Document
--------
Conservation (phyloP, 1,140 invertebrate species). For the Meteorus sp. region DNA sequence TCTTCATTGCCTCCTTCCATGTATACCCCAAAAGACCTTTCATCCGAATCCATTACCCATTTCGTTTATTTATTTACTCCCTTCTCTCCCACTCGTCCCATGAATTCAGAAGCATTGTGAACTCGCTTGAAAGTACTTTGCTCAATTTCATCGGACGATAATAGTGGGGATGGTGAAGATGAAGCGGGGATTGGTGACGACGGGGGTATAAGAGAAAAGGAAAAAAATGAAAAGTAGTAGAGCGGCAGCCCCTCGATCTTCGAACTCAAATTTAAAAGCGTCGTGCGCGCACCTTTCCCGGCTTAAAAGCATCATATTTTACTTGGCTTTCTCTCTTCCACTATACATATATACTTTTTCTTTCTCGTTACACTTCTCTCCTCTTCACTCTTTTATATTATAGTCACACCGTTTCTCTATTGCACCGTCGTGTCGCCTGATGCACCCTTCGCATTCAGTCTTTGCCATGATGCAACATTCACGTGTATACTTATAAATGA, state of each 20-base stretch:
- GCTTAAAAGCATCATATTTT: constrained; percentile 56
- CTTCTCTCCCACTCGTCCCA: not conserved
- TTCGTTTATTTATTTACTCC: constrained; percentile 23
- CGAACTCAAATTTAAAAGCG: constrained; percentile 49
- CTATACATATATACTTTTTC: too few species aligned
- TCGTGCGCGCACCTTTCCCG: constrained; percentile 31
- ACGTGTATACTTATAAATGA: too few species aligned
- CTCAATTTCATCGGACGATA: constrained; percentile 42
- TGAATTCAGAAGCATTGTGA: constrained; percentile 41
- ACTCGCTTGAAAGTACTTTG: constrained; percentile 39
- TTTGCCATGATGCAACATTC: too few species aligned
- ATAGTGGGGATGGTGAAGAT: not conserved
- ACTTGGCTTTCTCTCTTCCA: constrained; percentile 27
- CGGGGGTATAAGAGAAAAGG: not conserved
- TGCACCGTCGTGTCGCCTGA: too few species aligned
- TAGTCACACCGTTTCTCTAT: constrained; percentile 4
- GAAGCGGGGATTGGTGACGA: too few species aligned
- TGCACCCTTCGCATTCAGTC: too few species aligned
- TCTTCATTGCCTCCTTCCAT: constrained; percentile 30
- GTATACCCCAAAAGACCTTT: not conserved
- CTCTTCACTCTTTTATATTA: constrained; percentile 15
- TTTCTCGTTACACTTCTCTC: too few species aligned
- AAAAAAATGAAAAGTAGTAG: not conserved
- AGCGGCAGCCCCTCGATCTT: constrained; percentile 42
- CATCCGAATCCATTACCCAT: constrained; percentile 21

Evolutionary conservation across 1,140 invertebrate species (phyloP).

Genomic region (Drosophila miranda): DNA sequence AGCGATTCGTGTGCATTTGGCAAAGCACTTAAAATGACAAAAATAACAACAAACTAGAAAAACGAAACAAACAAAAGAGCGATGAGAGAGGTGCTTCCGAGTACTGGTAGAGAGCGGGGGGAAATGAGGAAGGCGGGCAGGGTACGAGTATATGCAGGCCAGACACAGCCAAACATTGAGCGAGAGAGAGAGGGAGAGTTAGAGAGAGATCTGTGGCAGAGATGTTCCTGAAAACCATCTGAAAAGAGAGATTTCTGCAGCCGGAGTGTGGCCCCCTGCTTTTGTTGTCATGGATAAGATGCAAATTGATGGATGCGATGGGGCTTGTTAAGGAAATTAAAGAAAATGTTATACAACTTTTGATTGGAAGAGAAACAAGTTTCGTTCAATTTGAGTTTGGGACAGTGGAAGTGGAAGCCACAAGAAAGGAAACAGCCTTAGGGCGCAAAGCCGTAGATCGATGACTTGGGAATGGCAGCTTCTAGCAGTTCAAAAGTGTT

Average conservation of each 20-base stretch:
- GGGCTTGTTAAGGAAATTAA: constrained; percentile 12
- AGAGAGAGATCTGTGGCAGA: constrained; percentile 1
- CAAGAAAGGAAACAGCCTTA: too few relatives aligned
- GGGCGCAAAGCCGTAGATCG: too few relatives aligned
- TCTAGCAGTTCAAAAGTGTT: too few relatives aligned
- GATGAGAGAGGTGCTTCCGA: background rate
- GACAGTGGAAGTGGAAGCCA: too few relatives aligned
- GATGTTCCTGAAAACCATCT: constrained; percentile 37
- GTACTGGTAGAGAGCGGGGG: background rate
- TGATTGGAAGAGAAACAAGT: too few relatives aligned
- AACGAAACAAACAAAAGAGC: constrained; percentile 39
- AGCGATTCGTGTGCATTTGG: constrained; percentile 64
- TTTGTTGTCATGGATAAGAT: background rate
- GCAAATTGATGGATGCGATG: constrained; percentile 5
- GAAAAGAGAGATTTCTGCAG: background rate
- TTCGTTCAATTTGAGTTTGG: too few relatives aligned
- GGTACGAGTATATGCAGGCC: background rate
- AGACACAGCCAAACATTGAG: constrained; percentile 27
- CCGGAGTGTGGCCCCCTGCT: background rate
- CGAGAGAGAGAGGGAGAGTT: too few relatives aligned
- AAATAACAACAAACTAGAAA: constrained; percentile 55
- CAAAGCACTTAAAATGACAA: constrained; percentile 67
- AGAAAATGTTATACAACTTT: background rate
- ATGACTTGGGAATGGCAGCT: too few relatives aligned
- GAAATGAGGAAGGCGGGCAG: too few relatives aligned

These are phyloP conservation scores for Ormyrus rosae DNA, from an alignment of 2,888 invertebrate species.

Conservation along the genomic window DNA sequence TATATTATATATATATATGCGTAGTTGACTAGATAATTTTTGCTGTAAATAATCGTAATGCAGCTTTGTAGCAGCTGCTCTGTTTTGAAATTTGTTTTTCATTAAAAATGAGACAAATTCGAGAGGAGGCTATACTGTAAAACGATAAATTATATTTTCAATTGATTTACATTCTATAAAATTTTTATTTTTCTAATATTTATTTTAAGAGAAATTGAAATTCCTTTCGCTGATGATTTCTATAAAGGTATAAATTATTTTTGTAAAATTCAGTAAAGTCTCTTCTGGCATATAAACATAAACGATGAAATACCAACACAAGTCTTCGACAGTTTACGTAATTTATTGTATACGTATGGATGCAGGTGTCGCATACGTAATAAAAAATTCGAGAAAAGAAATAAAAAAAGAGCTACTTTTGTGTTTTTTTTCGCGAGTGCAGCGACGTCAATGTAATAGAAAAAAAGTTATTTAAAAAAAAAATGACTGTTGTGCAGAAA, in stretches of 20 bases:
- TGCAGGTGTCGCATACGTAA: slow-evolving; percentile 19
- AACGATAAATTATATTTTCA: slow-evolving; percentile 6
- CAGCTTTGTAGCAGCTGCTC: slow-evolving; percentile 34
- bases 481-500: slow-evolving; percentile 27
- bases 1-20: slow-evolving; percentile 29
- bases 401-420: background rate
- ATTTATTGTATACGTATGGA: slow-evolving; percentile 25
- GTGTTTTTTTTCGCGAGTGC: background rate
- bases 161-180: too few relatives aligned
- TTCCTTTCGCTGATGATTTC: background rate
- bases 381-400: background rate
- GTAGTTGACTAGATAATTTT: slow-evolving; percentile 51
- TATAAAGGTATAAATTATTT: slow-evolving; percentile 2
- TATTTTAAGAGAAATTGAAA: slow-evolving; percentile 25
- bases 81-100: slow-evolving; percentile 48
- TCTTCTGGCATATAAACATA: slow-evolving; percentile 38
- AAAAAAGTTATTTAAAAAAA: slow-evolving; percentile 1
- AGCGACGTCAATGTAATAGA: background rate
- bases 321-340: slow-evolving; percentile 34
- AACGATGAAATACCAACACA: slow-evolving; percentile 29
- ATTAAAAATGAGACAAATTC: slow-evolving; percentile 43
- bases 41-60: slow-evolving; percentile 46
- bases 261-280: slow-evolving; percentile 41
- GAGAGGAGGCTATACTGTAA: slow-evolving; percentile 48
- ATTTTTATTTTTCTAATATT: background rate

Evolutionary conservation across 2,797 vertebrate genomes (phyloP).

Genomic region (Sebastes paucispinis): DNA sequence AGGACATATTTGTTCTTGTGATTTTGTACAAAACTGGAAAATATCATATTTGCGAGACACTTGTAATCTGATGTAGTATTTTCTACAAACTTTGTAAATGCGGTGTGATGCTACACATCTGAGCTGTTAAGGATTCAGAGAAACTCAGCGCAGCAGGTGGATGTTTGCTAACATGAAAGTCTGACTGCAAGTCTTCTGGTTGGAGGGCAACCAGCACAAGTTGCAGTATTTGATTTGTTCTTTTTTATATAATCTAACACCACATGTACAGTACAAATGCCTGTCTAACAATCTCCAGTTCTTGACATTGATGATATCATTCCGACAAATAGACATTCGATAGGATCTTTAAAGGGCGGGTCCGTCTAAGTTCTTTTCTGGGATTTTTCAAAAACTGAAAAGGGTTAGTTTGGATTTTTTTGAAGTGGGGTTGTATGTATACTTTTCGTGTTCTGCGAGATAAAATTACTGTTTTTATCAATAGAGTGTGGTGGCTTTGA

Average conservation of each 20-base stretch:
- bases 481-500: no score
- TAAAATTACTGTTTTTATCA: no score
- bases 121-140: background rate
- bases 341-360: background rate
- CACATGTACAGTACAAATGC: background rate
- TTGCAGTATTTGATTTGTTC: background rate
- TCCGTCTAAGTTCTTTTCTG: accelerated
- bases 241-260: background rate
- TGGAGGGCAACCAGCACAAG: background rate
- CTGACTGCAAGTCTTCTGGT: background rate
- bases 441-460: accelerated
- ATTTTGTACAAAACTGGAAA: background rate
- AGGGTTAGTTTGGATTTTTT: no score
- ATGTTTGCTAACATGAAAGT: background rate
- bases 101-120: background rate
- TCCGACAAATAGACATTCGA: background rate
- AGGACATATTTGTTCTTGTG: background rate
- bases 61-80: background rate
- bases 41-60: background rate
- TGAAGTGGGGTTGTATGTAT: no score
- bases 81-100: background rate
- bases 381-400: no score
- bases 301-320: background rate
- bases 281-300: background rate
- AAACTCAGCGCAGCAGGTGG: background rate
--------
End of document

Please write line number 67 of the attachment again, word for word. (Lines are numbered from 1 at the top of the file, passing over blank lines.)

- bases 381-400: background rate